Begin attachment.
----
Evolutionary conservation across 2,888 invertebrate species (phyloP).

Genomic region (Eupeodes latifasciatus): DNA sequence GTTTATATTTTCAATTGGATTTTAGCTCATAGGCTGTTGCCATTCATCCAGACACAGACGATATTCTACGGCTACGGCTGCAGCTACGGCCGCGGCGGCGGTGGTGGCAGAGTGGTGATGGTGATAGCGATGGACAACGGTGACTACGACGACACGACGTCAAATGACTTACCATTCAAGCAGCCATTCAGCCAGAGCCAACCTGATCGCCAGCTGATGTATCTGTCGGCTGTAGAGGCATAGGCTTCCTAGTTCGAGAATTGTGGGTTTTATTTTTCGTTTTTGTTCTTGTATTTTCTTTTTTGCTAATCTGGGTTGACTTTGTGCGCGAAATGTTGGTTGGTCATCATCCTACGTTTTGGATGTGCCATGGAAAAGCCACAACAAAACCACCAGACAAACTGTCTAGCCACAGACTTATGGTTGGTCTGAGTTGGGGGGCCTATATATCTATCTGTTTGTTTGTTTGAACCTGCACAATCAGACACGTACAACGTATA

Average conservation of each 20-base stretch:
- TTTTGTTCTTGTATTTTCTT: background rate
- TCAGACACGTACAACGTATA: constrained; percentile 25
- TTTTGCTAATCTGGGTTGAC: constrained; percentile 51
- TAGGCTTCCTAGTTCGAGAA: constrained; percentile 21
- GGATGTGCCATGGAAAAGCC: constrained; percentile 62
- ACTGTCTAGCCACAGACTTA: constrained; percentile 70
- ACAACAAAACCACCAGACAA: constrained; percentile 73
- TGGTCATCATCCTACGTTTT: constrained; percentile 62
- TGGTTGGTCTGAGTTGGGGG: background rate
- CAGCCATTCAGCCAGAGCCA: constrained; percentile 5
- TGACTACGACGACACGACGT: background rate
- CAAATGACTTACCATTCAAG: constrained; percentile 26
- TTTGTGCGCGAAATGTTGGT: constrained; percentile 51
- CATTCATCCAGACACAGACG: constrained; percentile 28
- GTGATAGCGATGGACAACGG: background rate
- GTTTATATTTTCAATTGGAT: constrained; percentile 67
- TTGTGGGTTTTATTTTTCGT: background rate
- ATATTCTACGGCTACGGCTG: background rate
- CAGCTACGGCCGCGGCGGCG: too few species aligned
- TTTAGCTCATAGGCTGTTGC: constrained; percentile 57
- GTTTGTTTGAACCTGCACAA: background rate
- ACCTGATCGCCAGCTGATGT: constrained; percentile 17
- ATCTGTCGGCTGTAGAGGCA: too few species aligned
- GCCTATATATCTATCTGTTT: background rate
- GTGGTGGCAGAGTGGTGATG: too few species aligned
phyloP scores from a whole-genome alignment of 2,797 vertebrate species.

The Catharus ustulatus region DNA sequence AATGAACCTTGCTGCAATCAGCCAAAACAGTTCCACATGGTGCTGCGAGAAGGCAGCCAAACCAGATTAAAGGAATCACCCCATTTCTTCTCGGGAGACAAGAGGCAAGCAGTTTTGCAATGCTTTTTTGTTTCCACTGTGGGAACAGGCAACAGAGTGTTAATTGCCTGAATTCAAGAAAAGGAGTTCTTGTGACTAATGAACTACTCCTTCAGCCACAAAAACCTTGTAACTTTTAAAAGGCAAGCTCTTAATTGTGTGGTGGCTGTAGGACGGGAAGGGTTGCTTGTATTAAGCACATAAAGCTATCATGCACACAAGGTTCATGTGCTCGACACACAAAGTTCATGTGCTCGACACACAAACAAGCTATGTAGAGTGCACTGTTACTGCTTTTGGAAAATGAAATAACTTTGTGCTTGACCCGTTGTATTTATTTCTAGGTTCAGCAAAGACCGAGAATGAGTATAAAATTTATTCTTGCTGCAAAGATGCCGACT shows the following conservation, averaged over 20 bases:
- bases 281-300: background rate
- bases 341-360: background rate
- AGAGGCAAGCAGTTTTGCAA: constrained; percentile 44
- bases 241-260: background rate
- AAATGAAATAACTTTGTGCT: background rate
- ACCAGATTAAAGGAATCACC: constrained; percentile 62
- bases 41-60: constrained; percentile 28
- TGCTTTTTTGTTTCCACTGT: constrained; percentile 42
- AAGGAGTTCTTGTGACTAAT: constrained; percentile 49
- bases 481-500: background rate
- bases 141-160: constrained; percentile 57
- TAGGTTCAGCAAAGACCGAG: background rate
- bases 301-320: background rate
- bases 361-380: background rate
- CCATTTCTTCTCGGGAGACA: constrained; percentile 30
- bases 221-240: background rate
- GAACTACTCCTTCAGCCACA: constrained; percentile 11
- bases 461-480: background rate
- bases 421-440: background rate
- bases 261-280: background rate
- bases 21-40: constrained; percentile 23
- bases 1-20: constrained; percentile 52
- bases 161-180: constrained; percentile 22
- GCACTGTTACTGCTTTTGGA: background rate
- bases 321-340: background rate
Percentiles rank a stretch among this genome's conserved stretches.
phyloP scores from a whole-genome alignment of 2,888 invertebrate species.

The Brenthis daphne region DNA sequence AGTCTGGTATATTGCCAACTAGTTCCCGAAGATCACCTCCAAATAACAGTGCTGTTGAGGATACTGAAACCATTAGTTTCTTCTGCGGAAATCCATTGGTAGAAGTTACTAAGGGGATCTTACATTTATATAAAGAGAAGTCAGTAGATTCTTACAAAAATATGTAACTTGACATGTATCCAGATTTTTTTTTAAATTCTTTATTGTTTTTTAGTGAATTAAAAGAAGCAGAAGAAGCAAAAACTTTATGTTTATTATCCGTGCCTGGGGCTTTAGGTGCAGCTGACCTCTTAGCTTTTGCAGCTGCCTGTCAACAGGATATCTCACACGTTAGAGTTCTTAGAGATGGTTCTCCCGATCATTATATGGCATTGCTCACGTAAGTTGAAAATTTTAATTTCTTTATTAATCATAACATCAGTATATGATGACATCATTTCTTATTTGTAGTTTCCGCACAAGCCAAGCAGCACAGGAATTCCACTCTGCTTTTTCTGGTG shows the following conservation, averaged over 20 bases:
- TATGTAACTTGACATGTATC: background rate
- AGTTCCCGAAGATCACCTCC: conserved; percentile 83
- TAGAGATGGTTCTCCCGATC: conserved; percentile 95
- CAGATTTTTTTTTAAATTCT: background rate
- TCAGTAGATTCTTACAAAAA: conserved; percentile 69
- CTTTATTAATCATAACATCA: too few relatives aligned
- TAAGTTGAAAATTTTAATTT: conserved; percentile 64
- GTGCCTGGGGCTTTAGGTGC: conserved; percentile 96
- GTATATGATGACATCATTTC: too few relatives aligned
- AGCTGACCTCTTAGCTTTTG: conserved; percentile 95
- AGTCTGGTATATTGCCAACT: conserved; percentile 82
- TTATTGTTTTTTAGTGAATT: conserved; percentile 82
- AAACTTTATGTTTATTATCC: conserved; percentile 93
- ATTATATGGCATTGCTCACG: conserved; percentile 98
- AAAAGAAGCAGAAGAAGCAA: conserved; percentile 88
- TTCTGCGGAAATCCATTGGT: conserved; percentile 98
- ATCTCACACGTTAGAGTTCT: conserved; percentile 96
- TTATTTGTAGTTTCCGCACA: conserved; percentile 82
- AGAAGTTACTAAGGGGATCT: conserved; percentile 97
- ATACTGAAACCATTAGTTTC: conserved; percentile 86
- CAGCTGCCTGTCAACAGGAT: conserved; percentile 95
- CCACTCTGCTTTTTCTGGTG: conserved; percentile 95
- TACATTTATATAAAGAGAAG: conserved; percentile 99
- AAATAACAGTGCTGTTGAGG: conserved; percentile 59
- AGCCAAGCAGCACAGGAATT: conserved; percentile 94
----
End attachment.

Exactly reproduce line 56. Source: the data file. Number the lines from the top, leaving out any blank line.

Percentiles rank a stretch among this genome's conserved stretches.